05:43 You’re gonna use this for your diagnostic purposes and actually long-term management of your patient.

    05:50 Are you having fun yet? Let’s do this.

    05:52 Management of myasthenia gravis, what do you want to do? Increase the concentration of acetylcholine in the synaptic cleft, can you picture that? Are you there? A wonderful place to be, you inhibit the acetylcholinesterase, think about drugs such as pyridostigmine. Steroid, possibly.

    06:12 And steroid-sparing agents, and so here, immunomodulators, right? Azathioprine, if necessary, methotrexate and company.

    06:22 IVIG and plasmapheresis, especially if there's a crisis.

    06:27 Remember, this is an autoimmune disease and so therefore attacking the acetylcholine receptors and if you get - if you start getting to a point where it's refractory and it’s really not responding, then you really not left much of a choice.

    06:39 And then it is shown that by removing the thymus, this hyperplastic thymus or thymoma is that the patient’s symptoms might subside.


    About the Lecture

    The lecture Neuromuscular Junction and Myasthenia Gravis by Carlo Raj, MD is from the course Polyneuropathy. It contains the following chapters:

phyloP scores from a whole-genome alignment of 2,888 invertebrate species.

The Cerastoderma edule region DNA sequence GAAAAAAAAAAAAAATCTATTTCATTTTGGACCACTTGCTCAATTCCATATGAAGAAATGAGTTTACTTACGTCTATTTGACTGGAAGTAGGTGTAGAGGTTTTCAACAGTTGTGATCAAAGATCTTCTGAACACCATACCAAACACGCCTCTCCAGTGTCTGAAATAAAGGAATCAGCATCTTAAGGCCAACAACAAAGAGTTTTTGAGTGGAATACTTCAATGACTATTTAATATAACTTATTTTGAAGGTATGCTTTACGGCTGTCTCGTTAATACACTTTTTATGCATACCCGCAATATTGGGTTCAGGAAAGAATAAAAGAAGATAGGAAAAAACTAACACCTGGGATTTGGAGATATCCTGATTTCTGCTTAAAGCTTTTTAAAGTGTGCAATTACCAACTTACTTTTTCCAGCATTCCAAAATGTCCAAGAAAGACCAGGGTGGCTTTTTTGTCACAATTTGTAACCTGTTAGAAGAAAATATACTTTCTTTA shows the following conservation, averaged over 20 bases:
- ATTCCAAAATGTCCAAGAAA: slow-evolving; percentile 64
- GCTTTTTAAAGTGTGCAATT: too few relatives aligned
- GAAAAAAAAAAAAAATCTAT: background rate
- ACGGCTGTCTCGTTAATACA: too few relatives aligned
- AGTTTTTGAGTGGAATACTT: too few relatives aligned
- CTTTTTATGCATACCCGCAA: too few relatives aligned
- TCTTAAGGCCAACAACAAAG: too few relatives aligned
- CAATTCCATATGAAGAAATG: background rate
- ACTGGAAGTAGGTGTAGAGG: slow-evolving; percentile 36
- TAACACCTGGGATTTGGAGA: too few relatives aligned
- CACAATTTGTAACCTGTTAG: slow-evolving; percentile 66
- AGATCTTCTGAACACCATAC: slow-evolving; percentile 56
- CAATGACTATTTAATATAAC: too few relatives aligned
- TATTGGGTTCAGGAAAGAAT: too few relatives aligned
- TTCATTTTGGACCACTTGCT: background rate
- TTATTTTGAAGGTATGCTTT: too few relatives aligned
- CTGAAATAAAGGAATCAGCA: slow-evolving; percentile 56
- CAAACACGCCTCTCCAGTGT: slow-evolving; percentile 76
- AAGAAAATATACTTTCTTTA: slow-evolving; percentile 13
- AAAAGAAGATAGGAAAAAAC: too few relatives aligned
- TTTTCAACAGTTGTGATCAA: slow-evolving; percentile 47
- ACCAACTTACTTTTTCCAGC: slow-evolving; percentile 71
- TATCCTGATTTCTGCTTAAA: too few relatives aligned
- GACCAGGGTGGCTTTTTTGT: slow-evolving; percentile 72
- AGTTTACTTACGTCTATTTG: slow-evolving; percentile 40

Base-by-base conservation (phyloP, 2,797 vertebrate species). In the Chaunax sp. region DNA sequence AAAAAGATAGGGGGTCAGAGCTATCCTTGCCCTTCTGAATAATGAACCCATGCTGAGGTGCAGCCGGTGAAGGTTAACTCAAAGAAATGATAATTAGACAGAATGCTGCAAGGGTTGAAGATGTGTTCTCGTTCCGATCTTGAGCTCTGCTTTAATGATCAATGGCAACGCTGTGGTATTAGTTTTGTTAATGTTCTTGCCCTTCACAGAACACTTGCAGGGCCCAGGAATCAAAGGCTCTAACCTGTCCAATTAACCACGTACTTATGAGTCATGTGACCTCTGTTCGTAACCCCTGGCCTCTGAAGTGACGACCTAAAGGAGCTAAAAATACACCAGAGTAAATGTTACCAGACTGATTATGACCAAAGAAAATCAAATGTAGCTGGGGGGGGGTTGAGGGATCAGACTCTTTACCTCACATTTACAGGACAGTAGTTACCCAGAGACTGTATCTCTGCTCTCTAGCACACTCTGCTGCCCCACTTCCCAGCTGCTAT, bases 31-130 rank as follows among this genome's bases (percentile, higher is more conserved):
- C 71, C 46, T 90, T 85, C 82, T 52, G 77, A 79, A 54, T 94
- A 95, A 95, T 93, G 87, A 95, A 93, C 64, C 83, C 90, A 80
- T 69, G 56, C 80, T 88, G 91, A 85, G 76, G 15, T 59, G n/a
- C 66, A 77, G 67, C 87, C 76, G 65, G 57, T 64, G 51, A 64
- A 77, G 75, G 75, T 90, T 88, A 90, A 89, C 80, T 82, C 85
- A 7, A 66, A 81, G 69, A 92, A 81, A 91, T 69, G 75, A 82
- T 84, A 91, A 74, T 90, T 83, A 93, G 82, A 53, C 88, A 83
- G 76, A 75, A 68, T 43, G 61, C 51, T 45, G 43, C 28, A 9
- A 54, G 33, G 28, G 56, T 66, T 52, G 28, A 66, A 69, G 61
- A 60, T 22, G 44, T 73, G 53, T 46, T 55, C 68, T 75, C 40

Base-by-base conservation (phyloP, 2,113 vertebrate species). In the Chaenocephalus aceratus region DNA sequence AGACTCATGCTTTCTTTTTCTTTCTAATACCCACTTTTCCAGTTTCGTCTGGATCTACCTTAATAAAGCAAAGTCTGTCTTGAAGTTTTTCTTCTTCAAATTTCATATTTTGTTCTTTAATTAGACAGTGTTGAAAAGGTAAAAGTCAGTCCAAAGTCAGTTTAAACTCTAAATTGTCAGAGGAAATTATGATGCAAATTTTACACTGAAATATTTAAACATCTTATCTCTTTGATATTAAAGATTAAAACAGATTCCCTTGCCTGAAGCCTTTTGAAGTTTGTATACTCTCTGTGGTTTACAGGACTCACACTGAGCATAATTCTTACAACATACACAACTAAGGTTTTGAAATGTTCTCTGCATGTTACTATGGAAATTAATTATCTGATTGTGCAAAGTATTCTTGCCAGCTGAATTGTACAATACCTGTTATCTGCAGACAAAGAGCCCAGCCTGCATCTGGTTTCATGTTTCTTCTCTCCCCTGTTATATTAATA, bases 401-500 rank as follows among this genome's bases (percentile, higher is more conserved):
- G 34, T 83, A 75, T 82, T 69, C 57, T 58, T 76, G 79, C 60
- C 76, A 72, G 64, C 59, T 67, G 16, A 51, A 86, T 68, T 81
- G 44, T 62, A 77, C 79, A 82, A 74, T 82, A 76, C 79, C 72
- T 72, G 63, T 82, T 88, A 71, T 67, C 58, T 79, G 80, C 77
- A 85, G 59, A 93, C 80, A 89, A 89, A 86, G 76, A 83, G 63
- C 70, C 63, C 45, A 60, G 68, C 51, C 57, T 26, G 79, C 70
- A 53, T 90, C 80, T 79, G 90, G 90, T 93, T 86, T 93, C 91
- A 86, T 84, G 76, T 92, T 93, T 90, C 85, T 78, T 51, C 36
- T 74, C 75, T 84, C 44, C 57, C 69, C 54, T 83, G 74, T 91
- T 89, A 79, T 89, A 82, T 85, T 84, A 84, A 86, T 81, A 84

• Neuromuscular Junction
    • Myasthenia Gravis

    Included Quiz Questions

    1. Myasthenia Gravis (MG)
    2. Lambert-Eaton Myasthenic Syndrome (LEMS)
    3. Botulism
    4. Tick paralysis
    1. Pupil
    2. Eyelid
    3. Lateral rectus
    4. Medial rectus
    5. Bulbar musculature
    1. It affects proximal muscles more than distal muscles.
    2. It affects the presynaptic region.
    3. It always involves pupils.
    4. It affects distal muscles more than proximal muscles.
    5. It does not cause ptosis.
    1. Thymic shadow
    2. Fundus
    3. Cardiac silhouette
    4. Lung nodules
    5. Pleural cavity
    1. Acetylcholine
    2. Methotrexate
    3. Mycophenolate
    4. Acetylcholine esterase inhibitor
    5. Thymectomy

    Author of lecture Neuromuscular Junction and Myasthenia Gravis

     Carlo Raj, MD

    Carlo Raj, MD


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    the biggest problem in almost all neurology videos
    By Danilo Antonio C. on 31. July 2019 for Neuromuscular Junction and Myasthenia Gravis

    The subtitles do not go according to the doctor's explanation